I.

Facts and Background



On the evening of May 10, 1995, Mr. Wright shot and wounded Paul Grigg, an acquaintance of Mr. Wright. The victim was shot with a .38 caliber derringer outside the victim's residence in the town of Romney, the county seat of Hampshire County. The circumstances leading to the shooting were disputed.

Mr. Wright maintains that he went to the victim's home in order to give the victim, who was his friend, a gun as a wedding present. Apparently Mr. Grigg was engaged to marry a former girlfriend of Mr. Wright. Mr. Wright testified that he had no problem with the new couple, and the victim testified that until the day of the shooting, he was unaware of any problem. According to Mr. Wright, as he pulled the gun from his front pants' pocket to show to the victim, the gun accidentally discharged injuring the victim.

According to the victim, he first met Mr. Wright several weeks earlier at the local American Legion Post. The victim testified that on May 10, 1995, Mr. Wright telephoned him and said, "This is Jack. I'm ready for a piece of your a--. I'm over at the Legion. Come on over." About an hour after the telephone call, Mr. Wright appeared at the victim's residence. The victim stepped outside his home, and the two men walked about 15 to 25 feet toward Mr. Wright's car. The victim testified that Mr. Wright was angry with him and gave the following description of the conversation leading to the shooting: "And then he [Mr. Wright] proceeded to say . . .'When I get mad, I'm mad.' And said . . . 'I don't f---- around,' is what he said. . . . Just real shortly, then, the gun, hands went up, and a gun went off, and I was shot."

The victim testified that he thought Mr. Wright was trying to kill him. Mr. Wright testified that the shot went off when "I was pulling the gun out to give it to the man. I had no beef against Mr. Grigg [the victim]." Mr. Wright thought the gun malfunctioned and accidentally discharged when his "finger brushed against the trigger" while the gun was in the half-cocked safety position.

Clarence Lane, the State's firearm expert, testified that the gun was in good working order and that "this particular gun won't go off in a half-cocked position."

Mr. Wright was indicted on three counts: malicious assault, attempted murder, and wanton endangerment. After Mr. Wright waived his right to a jury trial, a bench trial was held in the Hampshire County Circuit Court. The circuit court found Mr. Wright guilty on all counts and sentenced him to serve two to ten years for malicious assault and one to five years for attempted murder with these sentences to run consecutively, and to serve one to five years for wanton endangerment, with this sentence to run concurrently with the other two.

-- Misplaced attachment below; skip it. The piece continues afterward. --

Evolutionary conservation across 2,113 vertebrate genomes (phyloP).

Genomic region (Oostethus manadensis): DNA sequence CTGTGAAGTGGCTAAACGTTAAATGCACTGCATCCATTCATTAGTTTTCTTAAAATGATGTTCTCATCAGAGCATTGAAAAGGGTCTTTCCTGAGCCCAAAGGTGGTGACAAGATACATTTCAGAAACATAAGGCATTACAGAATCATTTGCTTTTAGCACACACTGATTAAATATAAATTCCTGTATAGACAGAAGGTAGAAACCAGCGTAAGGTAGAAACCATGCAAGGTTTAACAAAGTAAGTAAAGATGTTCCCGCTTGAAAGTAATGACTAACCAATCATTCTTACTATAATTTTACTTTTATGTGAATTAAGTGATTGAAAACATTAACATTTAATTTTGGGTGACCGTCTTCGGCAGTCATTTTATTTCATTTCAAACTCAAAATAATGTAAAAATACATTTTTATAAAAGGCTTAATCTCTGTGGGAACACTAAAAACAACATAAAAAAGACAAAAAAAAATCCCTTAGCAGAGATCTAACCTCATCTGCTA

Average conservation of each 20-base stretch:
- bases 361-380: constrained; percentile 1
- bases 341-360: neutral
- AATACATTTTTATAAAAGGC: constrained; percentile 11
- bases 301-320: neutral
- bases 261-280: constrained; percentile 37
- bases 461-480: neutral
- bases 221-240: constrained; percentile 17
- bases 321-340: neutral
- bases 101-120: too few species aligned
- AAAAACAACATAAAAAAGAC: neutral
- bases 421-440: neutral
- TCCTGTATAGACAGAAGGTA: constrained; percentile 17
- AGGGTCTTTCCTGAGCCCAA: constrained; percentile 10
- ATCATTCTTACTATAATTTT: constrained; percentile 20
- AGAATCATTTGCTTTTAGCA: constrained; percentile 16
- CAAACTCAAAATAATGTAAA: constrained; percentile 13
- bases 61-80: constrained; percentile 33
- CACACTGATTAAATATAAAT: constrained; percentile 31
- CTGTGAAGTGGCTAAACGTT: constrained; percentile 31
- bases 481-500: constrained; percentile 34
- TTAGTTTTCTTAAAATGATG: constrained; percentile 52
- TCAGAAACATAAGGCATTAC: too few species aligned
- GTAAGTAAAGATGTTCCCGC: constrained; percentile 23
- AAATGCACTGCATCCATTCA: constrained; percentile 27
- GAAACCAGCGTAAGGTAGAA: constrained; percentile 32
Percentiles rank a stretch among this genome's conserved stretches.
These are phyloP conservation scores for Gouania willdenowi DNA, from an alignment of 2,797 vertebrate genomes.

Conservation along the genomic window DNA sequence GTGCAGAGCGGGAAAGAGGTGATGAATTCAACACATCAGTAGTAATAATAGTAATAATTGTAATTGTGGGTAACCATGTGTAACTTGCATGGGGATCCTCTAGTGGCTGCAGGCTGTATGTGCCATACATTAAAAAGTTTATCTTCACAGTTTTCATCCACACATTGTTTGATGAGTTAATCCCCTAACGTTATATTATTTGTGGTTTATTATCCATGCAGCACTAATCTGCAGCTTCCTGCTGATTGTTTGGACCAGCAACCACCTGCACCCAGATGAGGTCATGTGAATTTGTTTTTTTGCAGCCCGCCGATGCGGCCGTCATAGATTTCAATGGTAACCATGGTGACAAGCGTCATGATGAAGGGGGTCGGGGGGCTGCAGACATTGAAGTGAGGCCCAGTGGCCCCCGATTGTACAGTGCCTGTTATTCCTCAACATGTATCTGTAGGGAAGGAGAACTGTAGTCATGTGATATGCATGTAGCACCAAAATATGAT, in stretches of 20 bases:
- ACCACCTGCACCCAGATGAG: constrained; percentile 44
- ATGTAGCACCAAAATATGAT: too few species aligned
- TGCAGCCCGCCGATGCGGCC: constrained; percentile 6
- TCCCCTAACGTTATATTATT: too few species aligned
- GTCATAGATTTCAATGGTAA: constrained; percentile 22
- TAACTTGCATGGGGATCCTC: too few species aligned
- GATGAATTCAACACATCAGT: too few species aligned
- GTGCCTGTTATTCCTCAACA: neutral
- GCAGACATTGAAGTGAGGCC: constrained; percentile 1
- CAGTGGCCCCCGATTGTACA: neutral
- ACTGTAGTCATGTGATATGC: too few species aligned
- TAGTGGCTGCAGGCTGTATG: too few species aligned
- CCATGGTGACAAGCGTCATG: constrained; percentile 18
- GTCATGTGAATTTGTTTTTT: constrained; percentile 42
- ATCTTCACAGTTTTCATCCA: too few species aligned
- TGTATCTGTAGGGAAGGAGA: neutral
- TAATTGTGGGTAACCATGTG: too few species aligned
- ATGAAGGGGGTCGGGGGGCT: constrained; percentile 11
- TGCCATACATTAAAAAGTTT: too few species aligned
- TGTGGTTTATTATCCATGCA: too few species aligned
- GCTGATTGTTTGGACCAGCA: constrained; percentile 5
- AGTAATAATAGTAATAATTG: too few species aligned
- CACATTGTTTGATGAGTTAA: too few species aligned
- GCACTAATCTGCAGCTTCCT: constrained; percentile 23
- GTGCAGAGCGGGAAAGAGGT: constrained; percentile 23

Mr. Wright appealed to this Court alleging: (1) the double jeopardy prohibition applies to his convictions and punishments for both malicious assault and wanton endangerment; (2) venue was not established; and (3) the evidence was not sufficient to support his convictions.

II.

Discussion

A.

Double Jeopardy



"The Double Jeopardy Clause in Article III, Section 5 of the West Virginia Constitution, provides immunity from further prosecution where a court having jurisdiction has acquitted the accused. It protects against a second prosecution for the same offense after conviction. It also prohibits multiple punishments for the same offense." Syllabus Point 1, Conner v. Griffith, 160 W.Va. 680, 238 S.E.2d 529 (1977). Accord Syllabus Point 5, State v. Johnson, 197 W.Va. 575, 476 S.E.2d 522 (1996); Syllabus Point 7, State v. Broughton, 196 W.Va. 281, 470 S.E.2d 413 (1996); Syllabus Point 2, State v. Gill, 187 W.Va. 136, 416 S.E.2d 253 (1992). Article III, 5 of the W.Va. Const. states, in pertinent part: "[N]or shall any person, in any criminal case . . . be twice put in jeopardy of life or liberty for the same offence." 

We review de novo claims regarding the double jeopardy prohibition. Syllabus Point 1, in part, State v. Sears, 196 W.Va. 71, 468 S.E.2d 324 (1996) states that "a double jeopardy claim . . . [is] reviewed de novo."

In this case, Mr. Wright claims his convictions for wanton endangerment(1) and malicious assault(2) are predicated upon a single gunshot, which makes wanton endangerment a lesser-included offense of malicious assault.(3) In its brief, the State conceded "that the Defendant cannot be punished for both crimes."

In State v. Gill, 187 W. Va. 136, 416 S.E.2d 253 (1992), we noted that the double jeopardy proscription does not prohibit multiple punishments for the same offense when a contrary legislative intent has been clearly expressed. In Gill, we found such legislative intent clearly expressed in the declaration of "a separate and distinct offense under" W.Va. Code, 61-8D-5(a) for sexual abuse involving parents, custodians or guardians. 187 W.Va. at 143, 416 S.E.2d at 260. Syllabus Point 7 of Gill states:

A claim that double jeopardy has been violated based on multiple punishments imposed after a single trial is resolved by determining the legislative intent as to punishment.